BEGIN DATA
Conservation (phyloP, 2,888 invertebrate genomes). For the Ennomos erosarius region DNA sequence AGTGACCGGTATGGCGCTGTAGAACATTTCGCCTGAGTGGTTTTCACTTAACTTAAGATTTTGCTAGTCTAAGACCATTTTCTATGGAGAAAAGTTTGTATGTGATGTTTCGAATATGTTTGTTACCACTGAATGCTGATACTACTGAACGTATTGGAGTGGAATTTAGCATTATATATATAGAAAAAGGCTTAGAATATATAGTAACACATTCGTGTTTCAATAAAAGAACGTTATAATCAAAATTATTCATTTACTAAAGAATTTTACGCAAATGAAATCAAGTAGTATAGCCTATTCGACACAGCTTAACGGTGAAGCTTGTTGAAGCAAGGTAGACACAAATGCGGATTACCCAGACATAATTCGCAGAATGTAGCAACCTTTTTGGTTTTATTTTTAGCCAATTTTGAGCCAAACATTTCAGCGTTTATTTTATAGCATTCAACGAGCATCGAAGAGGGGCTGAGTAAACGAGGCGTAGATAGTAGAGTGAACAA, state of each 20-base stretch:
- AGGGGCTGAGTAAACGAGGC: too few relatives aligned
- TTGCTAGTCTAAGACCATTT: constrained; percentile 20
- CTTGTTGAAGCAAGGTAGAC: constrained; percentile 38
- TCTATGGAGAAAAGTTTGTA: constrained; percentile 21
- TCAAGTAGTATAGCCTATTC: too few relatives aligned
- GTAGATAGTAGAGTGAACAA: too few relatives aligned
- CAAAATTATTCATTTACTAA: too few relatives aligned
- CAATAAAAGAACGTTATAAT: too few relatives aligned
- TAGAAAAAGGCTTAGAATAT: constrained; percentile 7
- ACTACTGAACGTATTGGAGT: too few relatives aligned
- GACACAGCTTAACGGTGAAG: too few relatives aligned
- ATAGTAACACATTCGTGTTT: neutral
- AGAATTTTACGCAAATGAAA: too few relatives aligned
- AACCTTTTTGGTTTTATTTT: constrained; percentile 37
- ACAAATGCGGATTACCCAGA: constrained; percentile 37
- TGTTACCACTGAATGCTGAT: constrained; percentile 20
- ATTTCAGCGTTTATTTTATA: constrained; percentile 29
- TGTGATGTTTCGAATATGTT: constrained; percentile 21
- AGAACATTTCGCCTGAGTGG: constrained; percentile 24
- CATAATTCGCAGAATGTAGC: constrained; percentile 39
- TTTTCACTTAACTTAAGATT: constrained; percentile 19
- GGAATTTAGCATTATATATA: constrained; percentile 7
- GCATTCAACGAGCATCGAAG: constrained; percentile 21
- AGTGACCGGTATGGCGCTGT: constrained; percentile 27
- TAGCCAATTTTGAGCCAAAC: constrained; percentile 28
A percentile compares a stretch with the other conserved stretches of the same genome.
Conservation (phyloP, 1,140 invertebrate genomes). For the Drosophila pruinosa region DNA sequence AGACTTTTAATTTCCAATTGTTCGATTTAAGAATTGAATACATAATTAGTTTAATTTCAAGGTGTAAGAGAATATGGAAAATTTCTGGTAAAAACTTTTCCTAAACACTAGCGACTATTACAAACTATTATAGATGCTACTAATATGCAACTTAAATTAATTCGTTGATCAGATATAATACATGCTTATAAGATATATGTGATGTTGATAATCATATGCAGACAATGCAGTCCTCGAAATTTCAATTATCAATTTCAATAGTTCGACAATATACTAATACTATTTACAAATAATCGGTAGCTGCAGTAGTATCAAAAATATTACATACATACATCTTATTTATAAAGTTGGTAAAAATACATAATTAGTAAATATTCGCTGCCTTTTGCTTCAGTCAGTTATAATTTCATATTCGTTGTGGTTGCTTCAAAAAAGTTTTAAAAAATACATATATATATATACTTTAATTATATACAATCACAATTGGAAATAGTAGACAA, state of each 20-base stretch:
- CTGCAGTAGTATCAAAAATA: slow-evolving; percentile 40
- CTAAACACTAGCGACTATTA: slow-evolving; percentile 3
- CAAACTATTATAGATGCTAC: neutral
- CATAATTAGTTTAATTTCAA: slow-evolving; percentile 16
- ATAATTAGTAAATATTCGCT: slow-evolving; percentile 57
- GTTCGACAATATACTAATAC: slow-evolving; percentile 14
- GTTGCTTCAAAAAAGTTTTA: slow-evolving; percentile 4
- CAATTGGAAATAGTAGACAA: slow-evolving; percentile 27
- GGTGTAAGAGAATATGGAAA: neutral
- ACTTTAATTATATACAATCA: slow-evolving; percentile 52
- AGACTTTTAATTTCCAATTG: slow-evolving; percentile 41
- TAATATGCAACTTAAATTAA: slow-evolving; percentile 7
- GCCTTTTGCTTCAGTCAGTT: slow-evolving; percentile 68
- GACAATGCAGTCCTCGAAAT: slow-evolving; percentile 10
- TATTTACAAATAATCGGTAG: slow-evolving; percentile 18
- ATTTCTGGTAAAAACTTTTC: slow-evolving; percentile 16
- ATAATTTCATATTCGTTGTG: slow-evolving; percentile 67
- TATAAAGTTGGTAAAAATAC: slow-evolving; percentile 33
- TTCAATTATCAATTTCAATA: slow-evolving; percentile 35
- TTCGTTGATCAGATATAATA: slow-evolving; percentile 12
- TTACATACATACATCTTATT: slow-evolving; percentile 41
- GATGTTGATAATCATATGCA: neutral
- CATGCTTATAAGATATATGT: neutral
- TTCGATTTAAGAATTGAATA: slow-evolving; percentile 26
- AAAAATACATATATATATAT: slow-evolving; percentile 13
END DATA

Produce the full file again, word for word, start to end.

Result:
Conservation (phyloP, 2,888 invertebrate genomes). For the Ennomos erosarius region DNA sequence AGTGACCGGTATGGCGCTGTAGAACATTTCGCCTGAGTGGTTTTCACTTAACTTAAGATTTTGCTAGTCTAAGACCATTTTCTATGGAGAAAAGTTTGTATGTGATGTTTCGAATATGTTTGTTACCACTGAATGCTGATACTACTGAACGTATTGGAGTGGAATTTAGCATTATATATATAGAAAAAGGCTTAGAATATATAGTAACACATTCGTGTTTCAATAAAAGAACGTTATAATCAAAATTATTCATTTACTAAAGAATTTTACGCAAATGAAATCAAGTAGTATAGCCTATTCGACACAGCTTAACGGTGAAGCTTGTTGAAGCAAGGTAGACACAAATGCGGATTACCCAGACATAATTCGCAGAATGTAGCAACCTTTTTGGTTTTATTTTTAGCCAATTTTGAGCCAAACATTTCAGCGTTTATTTTATAGCATTCAACGAGCATCGAAGAGGGGCTGAGTAAACGAGGCGTAGATAGTAGAGTGAACAA, state of each 20-base stretch:
- AGGGGCTGAGTAAACGAGGC: too few relatives aligned
- TTGCTAGTCTAAGACCATTT: constrained; percentile 20
- CTTGTTGAAGCAAGGTAGAC: constrained; percentile 38
- TCTATGGAGAAAAGTTTGTA: constrained; percentile 21
- TCAAGTAGTATAGCCTATTC: too few relatives aligned
- GTAGATAGTAGAGTGAACAA: too few relatives aligned
- CAAAATTATTCATTTACTAA: too few relatives aligned
- CAATAAAAGAACGTTATAAT: too few relatives aligned
- TAGAAAAAGGCTTAGAATAT: constrained; percentile 7
- ACTACTGAACGTATTGGAGT: too few relatives aligned
- GACACAGCTTAACGGTGAAG: too few relatives aligned
- ATAGTAACACATTCGTGTTT: neutral
- AGAATTTTACGCAAATGAAA: too few relatives aligned
- AACCTTTTTGGTTTTATTTT: constrained; percentile 37
- ACAAATGCGGATTACCCAGA: constrained; percentile 37
- TGTTACCACTGAATGCTGAT: constrained; percentile 20
- ATTTCAGCGTTTATTTTATA: constrained; percentile 29
- TGTGATGTTTCGAATATGTT: constrained; percentile 21
- AGAACATTTCGCCTGAGTGG: constrained; percentile 24
- CATAATTCGCAGAATGTAGC: constrained; percentile 39
- TTTTCACTTAACTTAAGATT: constrained; percentile 19
- GGAATTTAGCATTATATATA: constrained; percentile 7
- GCATTCAACGAGCATCGAAG: constrained; percentile 21
- AGTGACCGGTATGGCGCTGT: constrained; percentile 27
- TAGCCAATTTTGAGCCAAAC: constrained; percentile 28
A percentile compares a stretch with the other conserved stretches of the same genome.
Conservation (phyloP, 1,140 invertebrate genomes). For the Drosophila pruinosa region DNA sequence AGACTTTTAATTTCCAATTGTTCGATTTAAGAATTGAATACATAATTAGTTTAATTTCAAGGTGTAAGAGAATATGGAAAATTTCTGGTAAAAACTTTTCCTAAACACTAGCGACTATTACAAACTATTATAGATGCTACTAATATGCAACTTAAATTAATTCGTTGATCAGATATAATACATGCTTATAAGATATATGTGATGTTGATAATCATATGCAGACAATGCAGTCCTCGAAATTTCAATTATCAATTTCAATAGTTCGACAATATACTAATACTATTTACAAATAATCGGTAGCTGCAGTAGTATCAAAAATATTACATACATACATCTTATTTATAAAGTTGGTAAAAATACATAATTAGTAAATATTCGCTGCCTTTTGCTTCAGTCAGTTATAATTTCATATTCGTTGTGGTTGCTTCAAAAAAGTTTTAAAAAATACATATATATATATACTTTAATTATATACAATCACAATTGGAAATAGTAGACAA, state of each 20-base stretch:
- CTGCAGTAGTATCAAAAATA: slow-evolving; percentile 40
- CTAAACACTAGCGACTATTA: slow-evolving; percentile 3
- CAAACTATTATAGATGCTAC: neutral
- CATAATTAGTTTAATTTCAA: slow-evolving; percentile 16
- ATAATTAGTAAATATTCGCT: slow-evolving; percentile 57
- GTTCGACAATATACTAATAC: slow-evolving; percentile 14
- GTTGCTTCAAAAAAGTTTTA: slow-evolving; percentile 4
- CAATTGGAAATAGTAGACAA: slow-evolving; percentile 27
- GGTGTAAGAGAATATGGAAA: neutral
- ACTTTAATTATATACAATCA: slow-evolving; percentile 52
- AGACTTTTAATTTCCAATTG: slow-evolving; percentile 41
- TAATATGCAACTTAAATTAA: slow-evolving; percentile 7
- GCCTTTTGCTTCAGTCAGTT: slow-evolving; percentile 68
- GACAATGCAGTCCTCGAAAT: slow-evolving; percentile 10
- TATTTACAAATAATCGGTAG: slow-evolving; percentile 18
- ATTTCTGGTAAAAACTTTTC: slow-evolving; percentile 16
- ATAATTTCATATTCGTTGTG: slow-evolving; percentile 67
- TATAAAGTTGGTAAAAATAC: slow-evolving; percentile 33
- TTCAATTATCAATTTCAATA: slow-evolving; percentile 35
- TTCGTTGATCAGATATAATA: slow-evolving; percentile 12
- TTACATACATACATCTTATT: slow-evolving; percentile 41
- GATGTTGATAATCATATGCA: neutral
- CATGCTTATAAGATATATGT: neutral
- TTCGATTTAAGAATTGAATA: slow-evolving; percentile 26
- AAAAATACATATATATATAT: slow-evolving; percentile 13